Letter to Thomas Ford, 1 January 1844

  • Source Note
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Jan’y 1 1844
Gov.
Your Letter of the 12th Dec last is before me, and lest a wrong impression may be imbibed, or may have been cherished by your or his friends relative to the late disturbances of the mob in this section as well as the outrageous act of kidnapping two citizens of and my question whether I should call out any portion of the &c, let me say that there must have been a misconception of my idea as exprssd in the letter, <​and​> as backed up by the affidavit of Mr [Dellmore] Chapman. We have never talked of sending men to <​to fight​> no you can not ever compel a witness to go there much less an armed force, but as Col. (sworn to support the Constitution had then, and still has, (if I am correctly informed and the numerous affidavits are true) from one to three hundred men well armed with rifles, pistols bowie <​knives​> &c to guard himself from being taken by a warrant, now in the hands of some constable; as was affirmed, to kidnap a Mr Turner [p. [1]]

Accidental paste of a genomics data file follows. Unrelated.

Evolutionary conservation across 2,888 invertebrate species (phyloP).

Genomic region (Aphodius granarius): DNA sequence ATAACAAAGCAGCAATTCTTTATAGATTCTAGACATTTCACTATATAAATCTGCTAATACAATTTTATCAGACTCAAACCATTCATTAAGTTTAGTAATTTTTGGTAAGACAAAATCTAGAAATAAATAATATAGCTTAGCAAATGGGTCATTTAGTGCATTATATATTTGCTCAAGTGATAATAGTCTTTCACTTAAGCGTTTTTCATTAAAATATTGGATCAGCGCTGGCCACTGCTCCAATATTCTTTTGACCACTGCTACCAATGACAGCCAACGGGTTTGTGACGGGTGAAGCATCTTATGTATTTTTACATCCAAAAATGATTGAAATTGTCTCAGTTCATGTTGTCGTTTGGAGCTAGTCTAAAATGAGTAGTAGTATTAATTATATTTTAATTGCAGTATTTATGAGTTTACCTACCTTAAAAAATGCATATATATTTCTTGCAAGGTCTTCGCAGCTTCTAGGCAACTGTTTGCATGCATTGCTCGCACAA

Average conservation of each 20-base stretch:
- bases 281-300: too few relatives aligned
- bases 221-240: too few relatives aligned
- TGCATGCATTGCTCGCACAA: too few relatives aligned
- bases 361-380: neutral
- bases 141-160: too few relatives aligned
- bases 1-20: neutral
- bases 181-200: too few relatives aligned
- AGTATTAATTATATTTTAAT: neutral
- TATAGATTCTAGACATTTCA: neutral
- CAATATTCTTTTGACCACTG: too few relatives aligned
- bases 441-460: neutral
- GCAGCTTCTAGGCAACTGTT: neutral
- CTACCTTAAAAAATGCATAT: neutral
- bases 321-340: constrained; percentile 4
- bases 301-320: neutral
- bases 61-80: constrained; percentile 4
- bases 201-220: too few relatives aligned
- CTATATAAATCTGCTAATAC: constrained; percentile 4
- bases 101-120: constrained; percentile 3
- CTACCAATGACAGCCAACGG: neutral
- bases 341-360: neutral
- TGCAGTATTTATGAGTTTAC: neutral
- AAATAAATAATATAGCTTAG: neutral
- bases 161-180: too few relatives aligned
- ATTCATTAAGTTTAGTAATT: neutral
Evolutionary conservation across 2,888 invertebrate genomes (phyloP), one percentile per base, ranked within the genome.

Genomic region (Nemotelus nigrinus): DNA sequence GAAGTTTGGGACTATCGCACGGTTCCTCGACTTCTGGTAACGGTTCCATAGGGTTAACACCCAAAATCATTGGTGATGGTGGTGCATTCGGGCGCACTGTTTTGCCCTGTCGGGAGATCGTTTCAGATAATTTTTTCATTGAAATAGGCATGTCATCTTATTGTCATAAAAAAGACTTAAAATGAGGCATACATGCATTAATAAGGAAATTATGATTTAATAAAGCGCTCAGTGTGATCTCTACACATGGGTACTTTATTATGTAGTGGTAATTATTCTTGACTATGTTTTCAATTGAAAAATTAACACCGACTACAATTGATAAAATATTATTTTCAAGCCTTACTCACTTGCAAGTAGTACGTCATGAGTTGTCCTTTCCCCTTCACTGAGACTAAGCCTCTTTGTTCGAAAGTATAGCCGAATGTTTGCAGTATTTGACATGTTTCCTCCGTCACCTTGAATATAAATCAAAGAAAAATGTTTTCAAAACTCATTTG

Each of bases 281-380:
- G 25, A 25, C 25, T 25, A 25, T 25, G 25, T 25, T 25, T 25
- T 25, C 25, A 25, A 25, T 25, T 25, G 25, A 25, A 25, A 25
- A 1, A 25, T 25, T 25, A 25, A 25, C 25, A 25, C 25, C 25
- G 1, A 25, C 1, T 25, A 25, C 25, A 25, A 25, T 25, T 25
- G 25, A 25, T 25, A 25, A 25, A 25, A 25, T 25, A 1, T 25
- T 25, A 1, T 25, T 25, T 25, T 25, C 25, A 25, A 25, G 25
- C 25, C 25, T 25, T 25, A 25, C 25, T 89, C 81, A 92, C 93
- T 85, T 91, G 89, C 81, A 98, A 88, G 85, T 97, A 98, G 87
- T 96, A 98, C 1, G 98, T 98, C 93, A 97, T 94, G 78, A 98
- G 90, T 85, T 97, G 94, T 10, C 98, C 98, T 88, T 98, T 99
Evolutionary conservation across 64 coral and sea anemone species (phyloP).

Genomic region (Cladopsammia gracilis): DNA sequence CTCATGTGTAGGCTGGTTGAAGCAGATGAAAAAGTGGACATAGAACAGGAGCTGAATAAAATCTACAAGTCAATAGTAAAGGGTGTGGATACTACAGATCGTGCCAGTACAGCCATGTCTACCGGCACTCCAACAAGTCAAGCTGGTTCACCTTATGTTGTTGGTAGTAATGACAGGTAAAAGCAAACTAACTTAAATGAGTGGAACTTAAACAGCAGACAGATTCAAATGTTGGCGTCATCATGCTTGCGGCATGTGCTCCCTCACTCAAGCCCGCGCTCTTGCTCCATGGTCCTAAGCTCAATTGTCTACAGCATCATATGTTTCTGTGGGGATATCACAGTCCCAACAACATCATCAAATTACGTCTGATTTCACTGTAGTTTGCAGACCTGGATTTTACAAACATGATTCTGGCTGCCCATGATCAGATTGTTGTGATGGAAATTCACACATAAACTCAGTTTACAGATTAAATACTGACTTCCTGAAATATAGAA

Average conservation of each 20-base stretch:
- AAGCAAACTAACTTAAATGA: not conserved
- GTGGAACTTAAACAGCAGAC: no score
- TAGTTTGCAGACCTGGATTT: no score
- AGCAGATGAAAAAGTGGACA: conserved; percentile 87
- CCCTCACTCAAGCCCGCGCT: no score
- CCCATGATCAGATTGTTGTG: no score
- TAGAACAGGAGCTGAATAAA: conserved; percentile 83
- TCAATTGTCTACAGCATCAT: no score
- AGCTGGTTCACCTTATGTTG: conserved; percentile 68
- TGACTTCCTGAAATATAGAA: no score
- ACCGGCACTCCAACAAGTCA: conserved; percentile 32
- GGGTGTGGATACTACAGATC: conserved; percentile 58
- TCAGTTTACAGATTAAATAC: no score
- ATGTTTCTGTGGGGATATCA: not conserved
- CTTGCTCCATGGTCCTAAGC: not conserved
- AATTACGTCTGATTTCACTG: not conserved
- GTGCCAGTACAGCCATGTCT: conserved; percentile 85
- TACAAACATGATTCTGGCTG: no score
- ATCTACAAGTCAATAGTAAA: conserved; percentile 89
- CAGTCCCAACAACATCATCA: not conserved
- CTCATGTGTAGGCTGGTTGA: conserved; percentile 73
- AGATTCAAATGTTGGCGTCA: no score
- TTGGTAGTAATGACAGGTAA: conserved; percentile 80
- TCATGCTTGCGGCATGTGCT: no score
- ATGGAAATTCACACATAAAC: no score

Jan’y 1 1844
Gov.
Your Letter of the 12th Dec last is before me, and lest a wrong impression may be imbibed, or may have been cherished by your or his friends relative to the late disturbances of the mob in this section as well as the outrageous act of kidnapping two citizens of and my question whether I should call out any portion of the &c, let me say that there must have been a misconception of my idea as exprssd in the letter, and as backed up by the affidavit of Mr Dellmore Chapman. We have never talked of sending men to to fight no you can not ever compel a witness to go there much less an armed force, but as Col. (sworn to support the Constitution had then, and still has, (if I am correctly informed and the numerous affidavits are true) from one to three hundred men well armed with rifles, pistols bowie knives &c to guard himself from being taken by a warrant, now in the hands of some constable; as was affirmed, to kidnap a Mr Turner [p. [1]]
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